Tributes have poured in from the worlds of entertainment and politics following the death of Richard Attenborough.
The Oscar-winning actor and director died on Sunday at the age of 90.
Steven Spielberg said he was “in an endless line of those who completely adored him”. David Puttnam called him “completely irreplaceable”.
Prime Minister David Cameron said he was “one of the greats of cinema”, while Ed Miliband called it “a sad day” for film “and the Labour movement”.
Lord Attenborough was a member of the Labour party for many years, and much of his work – such as Cry Freedom and Gandhi – reflected his liberal political beliefs.
Sarah Brown, wife of former prime minister Gordon Brown, tweeted that he was a “true gent w/a [with a] social conscience”.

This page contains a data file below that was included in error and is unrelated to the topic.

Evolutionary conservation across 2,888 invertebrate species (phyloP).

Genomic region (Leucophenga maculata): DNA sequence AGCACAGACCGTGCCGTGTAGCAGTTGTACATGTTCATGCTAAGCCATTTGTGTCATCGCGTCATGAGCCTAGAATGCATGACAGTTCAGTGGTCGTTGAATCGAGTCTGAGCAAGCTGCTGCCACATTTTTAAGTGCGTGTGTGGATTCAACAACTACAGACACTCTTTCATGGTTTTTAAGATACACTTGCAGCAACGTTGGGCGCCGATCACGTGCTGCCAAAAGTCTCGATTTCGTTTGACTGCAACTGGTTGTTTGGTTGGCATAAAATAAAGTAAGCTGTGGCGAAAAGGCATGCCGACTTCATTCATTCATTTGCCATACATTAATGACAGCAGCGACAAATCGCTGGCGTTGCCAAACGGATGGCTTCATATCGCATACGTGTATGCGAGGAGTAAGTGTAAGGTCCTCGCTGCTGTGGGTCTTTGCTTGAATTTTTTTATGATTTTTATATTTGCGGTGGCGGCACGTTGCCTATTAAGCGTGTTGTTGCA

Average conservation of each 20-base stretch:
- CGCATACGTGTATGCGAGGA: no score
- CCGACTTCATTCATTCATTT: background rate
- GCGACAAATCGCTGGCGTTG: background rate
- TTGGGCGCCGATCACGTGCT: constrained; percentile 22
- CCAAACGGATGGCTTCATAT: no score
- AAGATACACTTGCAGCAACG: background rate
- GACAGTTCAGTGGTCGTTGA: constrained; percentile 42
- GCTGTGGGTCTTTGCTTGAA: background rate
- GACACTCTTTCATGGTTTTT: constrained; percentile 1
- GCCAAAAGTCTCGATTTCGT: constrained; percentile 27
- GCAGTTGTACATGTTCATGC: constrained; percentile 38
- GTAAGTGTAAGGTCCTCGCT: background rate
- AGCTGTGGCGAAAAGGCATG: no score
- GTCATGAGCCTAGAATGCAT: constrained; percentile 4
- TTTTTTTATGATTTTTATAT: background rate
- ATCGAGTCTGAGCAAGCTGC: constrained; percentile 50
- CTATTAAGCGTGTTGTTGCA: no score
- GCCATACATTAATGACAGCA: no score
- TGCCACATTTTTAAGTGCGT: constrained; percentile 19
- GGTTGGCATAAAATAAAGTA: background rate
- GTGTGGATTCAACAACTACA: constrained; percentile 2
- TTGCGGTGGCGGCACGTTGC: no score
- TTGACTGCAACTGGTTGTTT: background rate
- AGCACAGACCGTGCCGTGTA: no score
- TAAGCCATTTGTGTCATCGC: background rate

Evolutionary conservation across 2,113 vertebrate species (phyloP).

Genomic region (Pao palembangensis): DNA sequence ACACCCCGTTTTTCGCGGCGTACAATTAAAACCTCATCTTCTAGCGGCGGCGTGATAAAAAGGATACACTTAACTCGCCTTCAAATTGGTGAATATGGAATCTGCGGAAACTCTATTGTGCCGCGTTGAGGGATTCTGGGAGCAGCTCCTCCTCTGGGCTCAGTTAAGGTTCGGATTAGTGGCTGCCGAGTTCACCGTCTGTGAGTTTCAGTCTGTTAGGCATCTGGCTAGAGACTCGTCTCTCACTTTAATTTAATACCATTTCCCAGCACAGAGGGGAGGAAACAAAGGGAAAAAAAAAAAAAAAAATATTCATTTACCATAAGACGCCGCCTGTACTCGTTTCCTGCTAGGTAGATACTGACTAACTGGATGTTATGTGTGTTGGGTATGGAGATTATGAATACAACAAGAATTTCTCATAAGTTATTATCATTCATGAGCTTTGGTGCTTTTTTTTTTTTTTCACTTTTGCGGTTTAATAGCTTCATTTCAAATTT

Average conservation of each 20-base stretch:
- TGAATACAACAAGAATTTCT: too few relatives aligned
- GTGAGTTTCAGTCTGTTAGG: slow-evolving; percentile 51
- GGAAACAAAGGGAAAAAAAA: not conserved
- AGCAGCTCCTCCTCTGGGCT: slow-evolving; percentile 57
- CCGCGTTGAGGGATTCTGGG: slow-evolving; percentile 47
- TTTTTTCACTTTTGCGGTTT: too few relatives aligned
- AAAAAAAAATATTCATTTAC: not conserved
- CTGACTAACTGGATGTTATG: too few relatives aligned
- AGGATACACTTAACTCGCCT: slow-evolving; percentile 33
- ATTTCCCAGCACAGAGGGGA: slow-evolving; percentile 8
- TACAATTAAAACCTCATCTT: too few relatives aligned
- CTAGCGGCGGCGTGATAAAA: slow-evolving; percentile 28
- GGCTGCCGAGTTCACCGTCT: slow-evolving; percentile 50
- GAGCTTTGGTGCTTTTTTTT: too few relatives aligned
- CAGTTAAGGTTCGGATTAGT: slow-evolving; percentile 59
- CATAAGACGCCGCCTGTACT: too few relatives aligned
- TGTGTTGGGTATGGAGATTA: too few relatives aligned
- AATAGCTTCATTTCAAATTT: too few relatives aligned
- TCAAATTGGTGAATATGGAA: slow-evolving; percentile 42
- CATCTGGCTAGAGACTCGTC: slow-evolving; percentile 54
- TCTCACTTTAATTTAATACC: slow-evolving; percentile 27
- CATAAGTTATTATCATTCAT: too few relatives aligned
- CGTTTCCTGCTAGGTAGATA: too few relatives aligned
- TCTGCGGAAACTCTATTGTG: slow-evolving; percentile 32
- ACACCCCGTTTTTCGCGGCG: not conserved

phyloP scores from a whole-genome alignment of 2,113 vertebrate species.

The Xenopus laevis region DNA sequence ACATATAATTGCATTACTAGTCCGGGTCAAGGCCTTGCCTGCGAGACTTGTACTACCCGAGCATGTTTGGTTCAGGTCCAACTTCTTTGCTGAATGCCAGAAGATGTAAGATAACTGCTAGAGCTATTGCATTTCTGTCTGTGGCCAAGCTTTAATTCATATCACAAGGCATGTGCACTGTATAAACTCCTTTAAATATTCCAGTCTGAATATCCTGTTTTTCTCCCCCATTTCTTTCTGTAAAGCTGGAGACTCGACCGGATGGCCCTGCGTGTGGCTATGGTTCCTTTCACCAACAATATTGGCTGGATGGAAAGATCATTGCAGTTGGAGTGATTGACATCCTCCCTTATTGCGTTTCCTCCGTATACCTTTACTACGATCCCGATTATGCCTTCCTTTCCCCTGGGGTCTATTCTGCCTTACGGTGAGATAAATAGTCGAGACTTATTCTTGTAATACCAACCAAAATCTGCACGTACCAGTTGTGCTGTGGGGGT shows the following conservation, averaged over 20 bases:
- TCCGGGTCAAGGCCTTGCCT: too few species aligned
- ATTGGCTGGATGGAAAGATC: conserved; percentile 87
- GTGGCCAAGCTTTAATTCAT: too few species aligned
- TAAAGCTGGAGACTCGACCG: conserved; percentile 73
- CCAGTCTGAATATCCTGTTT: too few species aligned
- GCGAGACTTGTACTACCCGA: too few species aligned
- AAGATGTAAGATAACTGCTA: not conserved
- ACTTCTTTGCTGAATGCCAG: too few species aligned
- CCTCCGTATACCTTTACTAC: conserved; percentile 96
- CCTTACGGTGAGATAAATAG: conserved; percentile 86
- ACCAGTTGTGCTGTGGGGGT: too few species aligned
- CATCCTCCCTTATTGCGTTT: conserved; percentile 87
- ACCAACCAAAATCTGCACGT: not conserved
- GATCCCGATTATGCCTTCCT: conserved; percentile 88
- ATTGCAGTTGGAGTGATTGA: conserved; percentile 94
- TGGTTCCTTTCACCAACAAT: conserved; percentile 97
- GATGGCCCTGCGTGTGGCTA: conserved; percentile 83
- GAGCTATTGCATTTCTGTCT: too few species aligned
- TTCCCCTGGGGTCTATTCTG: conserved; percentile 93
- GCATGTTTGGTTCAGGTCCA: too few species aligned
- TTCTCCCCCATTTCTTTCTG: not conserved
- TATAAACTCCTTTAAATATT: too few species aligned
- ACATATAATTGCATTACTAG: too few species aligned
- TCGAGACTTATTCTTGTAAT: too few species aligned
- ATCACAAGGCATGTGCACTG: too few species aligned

Tony Blair said the filmmaker had “an absolute passion for human dignity and the equality of all”.
“As a supporter of progressive causes from the anti-apartheid movement to the celebration of India’s independence, he was way ahead of his time,” he said.
Speaking to BBC Radio 4’s Today programme, friend and fellow filmmaker Lord Puttnam paid tribute not just to the talent Lord Attenborough brought to the screen, but to his tireless work as a public figure.
“This is a most remarkable man who, when you string together the things he did, the things he helped, the things he salvaged, it’s mind-boggling the list of decent, good things he did for Britain.”
Source:: BBC Entertainment